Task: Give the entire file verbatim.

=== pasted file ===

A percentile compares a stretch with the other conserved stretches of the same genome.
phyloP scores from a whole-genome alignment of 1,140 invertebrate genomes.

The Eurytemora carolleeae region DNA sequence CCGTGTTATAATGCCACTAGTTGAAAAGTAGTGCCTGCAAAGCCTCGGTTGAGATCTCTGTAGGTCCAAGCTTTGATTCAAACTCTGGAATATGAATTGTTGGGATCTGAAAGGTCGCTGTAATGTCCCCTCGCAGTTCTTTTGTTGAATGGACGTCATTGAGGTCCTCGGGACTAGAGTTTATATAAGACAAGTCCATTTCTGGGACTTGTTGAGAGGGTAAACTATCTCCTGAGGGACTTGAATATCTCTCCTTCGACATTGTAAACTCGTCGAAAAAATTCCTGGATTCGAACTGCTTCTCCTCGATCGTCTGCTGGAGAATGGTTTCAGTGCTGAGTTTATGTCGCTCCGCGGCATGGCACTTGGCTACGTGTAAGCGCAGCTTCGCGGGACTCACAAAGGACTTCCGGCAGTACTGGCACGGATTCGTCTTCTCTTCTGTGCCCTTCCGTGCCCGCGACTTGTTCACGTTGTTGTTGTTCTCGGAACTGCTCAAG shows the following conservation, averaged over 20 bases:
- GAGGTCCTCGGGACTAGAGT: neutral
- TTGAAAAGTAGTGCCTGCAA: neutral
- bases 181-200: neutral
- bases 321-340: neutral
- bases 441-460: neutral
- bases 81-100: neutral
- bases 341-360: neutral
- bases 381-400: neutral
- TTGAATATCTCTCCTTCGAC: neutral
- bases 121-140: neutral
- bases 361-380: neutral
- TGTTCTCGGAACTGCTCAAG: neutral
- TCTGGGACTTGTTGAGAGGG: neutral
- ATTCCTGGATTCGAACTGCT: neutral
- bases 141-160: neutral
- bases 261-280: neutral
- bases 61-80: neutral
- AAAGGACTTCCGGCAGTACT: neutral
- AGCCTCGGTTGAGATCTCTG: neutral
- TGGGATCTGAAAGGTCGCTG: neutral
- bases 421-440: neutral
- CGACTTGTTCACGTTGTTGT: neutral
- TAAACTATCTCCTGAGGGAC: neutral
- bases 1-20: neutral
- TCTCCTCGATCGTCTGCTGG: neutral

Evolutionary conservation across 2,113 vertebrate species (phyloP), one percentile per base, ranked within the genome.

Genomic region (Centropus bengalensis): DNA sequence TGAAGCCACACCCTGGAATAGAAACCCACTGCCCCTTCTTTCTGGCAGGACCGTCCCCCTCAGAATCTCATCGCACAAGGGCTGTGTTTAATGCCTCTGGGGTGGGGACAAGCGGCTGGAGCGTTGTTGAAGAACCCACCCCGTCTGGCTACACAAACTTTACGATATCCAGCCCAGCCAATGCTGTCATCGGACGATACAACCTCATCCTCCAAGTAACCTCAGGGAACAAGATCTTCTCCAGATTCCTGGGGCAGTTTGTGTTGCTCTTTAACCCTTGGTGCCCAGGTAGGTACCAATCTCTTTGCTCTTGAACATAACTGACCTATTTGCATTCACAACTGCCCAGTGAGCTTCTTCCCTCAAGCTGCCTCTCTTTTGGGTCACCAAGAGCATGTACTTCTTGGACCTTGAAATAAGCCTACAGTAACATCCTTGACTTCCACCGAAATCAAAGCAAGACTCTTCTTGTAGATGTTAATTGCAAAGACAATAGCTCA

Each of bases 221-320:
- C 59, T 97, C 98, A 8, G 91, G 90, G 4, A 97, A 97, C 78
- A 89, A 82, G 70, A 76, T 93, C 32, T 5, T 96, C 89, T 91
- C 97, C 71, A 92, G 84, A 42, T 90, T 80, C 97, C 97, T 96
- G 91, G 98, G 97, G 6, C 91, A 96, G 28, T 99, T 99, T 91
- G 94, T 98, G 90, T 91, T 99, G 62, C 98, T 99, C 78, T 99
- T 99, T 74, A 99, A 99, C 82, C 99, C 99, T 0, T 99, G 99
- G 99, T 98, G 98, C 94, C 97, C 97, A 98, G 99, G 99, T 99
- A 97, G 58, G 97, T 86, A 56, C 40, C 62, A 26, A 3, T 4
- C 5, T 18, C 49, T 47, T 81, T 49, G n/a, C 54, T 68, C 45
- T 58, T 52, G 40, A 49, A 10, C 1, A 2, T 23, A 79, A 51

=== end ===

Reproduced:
A percentile compares a stretch with the other conserved stretches of the same genome.
phyloP scores from a whole-genome alignment of 1,140 invertebrate genomes.

The Eurytemora carolleeae region DNA sequence CCGTGTTATAATGCCACTAGTTGAAAAGTAGTGCCTGCAAAGCCTCGGTTGAGATCTCTGTAGGTCCAAGCTTTGATTCAAACTCTGGAATATGAATTGTTGGGATCTGAAAGGTCGCTGTAATGTCCCCTCGCAGTTCTTTTGTTGAATGGACGTCATTGAGGTCCTCGGGACTAGAGTTTATATAAGACAAGTCCATTTCTGGGACTTGTTGAGAGGGTAAACTATCTCCTGAGGGACTTGAATATCTCTCCTTCGACATTGTAAACTCGTCGAAAAAATTCCTGGATTCGAACTGCTTCTCCTCGATCGTCTGCTGGAGAATGGTTTCAGTGCTGAGTTTATGTCGCTCCGCGGCATGGCACTTGGCTACGTGTAAGCGCAGCTTCGCGGGACTCACAAAGGACTTCCGGCAGTACTGGCACGGATTCGTCTTCTCTTCTGTGCCCTTCCGTGCCCGCGACTTGTTCACGTTGTTGTTGTTCTCGGAACTGCTCAAG shows the following conservation, averaged over 20 bases:
- GAGGTCCTCGGGACTAGAGT: neutral
- TTGAAAAGTAGTGCCTGCAA: neutral
- bases 181-200: neutral
- bases 321-340: neutral
- bases 441-460: neutral
- bases 81-100: neutral
- bases 341-360: neutral
- bases 381-400: neutral
- TTGAATATCTCTCCTTCGAC: neutral
- bases 121-140: neutral
- bases 361-380: neutral
- TGTTCTCGGAACTGCTCAAG: neutral
- TCTGGGACTTGTTGAGAGGG: neutral
- ATTCCTGGATTCGAACTGCT: neutral
- bases 141-160: neutral
- bases 261-280: neutral
- bases 61-80: neutral
- AAAGGACTTCCGGCAGTACT: neutral
- AGCCTCGGTTGAGATCTCTG: neutral
- TGGGATCTGAAAGGTCGCTG: neutral
- bases 421-440: neutral
- CGACTTGTTCACGTTGTTGT: neutral
- TAAACTATCTCCTGAGGGAC: neutral
- bases 1-20: neutral
- TCTCCTCGATCGTCTGCTGG: neutral

Evolutionary conservation across 2,113 vertebrate species (phyloP), one percentile per base, ranked within the genome.

Genomic region (Centropus bengalensis): DNA sequence TGAAGCCACACCCTGGAATAGAAACCCACTGCCCCTTCTTTCTGGCAGGACCGTCCCCCTCAGAATCTCATCGCACAAGGGCTGTGTTTAATGCCTCTGGGGTGGGGACAAGCGGCTGGAGCGTTGTTGAAGAACCCACCCCGTCTGGCTACACAAACTTTACGATATCCAGCCCAGCCAATGCTGTCATCGGACGATACAACCTCATCCTCCAAGTAACCTCAGGGAACAAGATCTTCTCCAGATTCCTGGGGCAGTTTGTGTTGCTCTTTAACCCTTGGTGCCCAGGTAGGTACCAATCTCTTTGCTCTTGAACATAACTGACCTATTTGCATTCACAACTGCCCAGTGAGCTTCTTCCCTCAAGCTGCCTCTCTTTTGGGTCACCAAGAGCATGTACTTCTTGGACCTTGAAATAAGCCTACAGTAACATCCTTGACTTCCACCGAAATCAAAGCAAGACTCTTCTTGTAGATGTTAATTGCAAAGACAATAGCTCA

Each of bases 221-320:
- C 59, T 97, C 98, A 8, G 91, G 90, G 4, A 97, A 97, C 78
- A 89, A 82, G 70, A 76, T 93, C 32, T 5, T 96, C 89, T 91
- C 97, C 71, A 92, G 84, A 42, T 90, T 80, C 97, C 97, T 96
- G 91, G 98, G 97, G 6, C 91, A 96, G 28, T 99, T 99, T 91
- G 94, T 98, G 90, T 91, T 99, G 62, C 98, T 99, C 78, T 99
- T 99, T 74, A 99, A 99, C 82, C 99, C 99, T 0, T 99, G 99
- G 99, T 98, G 98, C 94, C 97, C 97, A 98, G 99, G 99, T 99
- A 97, G 58, G 97, T 86, A 56, C 40, C 62, A 26, A 3, T 4
- C 5, T 18, C 49, T 47, T 81, T 49, G n/a, C 54, T 68, C 45
- T 58, T 52, G 40, A 49, A 10, C 1, A 2, T 23, A 79, A 51